Boston mayor declares racism a ‘public health crisis,’ pledges to cut $12 million from police budget

Mayor Marty Walsh wants to siphon money from the police budget to public health initiative and address disparities

Boston Mayor Martin J. Walsh (Photo by Maddie Meyer/Getty Images for the USOC)

Protester demands to defund the police in the wake of George Floyd‘s killing are yielding some results.

Boston Mayor Marty Walsh became the latest official to issue support for rethinking how the police is funded. The East Coast city has a notorious history of being unwelcoming to Black people.

Declaring racism a public health crisis in the city of Boston via executive order, the Democratic mayor on Friday said he would take steps to shift $12 million, about 20% of the police force’s overtime budget, from the Boston Police Department to various other community programs in need, the Associated Press reports.

Walsh, who is in his second term leading Boston, called racism a “threat to public health and safety” and a “persistent barrier to health equity for all Bostonians.”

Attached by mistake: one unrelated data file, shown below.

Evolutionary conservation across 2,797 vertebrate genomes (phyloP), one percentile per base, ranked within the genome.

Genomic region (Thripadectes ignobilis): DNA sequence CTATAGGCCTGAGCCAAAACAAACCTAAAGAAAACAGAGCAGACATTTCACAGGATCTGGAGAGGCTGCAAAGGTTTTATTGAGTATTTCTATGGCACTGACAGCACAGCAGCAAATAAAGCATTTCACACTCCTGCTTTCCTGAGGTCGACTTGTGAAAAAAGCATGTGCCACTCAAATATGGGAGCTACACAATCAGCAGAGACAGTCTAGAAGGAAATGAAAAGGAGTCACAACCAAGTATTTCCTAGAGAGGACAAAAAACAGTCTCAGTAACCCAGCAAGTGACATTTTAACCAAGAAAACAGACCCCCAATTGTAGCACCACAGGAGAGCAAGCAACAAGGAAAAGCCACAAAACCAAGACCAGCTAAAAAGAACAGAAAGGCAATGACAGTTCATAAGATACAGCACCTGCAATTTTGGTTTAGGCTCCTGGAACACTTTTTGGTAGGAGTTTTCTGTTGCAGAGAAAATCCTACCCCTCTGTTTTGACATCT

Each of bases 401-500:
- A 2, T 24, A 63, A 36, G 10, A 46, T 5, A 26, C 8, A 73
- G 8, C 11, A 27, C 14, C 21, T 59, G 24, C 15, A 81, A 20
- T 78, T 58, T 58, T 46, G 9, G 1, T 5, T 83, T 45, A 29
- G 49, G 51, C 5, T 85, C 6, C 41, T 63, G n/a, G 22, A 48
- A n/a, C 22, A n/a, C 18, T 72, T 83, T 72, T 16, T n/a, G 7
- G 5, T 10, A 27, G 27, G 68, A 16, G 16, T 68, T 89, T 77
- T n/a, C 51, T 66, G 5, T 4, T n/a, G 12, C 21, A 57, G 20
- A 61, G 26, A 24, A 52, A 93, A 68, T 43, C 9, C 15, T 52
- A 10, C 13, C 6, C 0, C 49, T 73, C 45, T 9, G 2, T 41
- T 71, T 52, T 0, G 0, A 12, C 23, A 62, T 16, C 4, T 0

With a city population of about 692,600, about one in four Boston residents are Black, according to estimates from the U.S Census Bureau.

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As a result, the executive order states that $12 millions of the Boston Police Department’s overtime budget will be redistributed to economic development initiatives, mental health services and housing opportunities in the city.

Specifically, all city departments are partnering with the Boston Public Health Commission and the Mayor’s Office of Health and Human Resources to address “eight key strategies to combat racism as a public health crisis and resulting health inequities.”

Among these strategies include plans to “engage historically marginalized communities in identifying problems and solutions and supporting community-driven responses,” the executive order says.

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The executive order also addressed how the COVID-19 pandemic has brought to light many racial disparities in the city. As a result, a “Boston Health Equity Now” plan will be created in partnership with the COVID-19 Health Inquiries Task Force to find “root causes” of such health inequities.

Boston is the latest city to declare racism a public health crisis. The Denver, Indianapolis and Cleveland city councils all did so in May and cities in Maryland and California are in the midst of doing the same, according to People.

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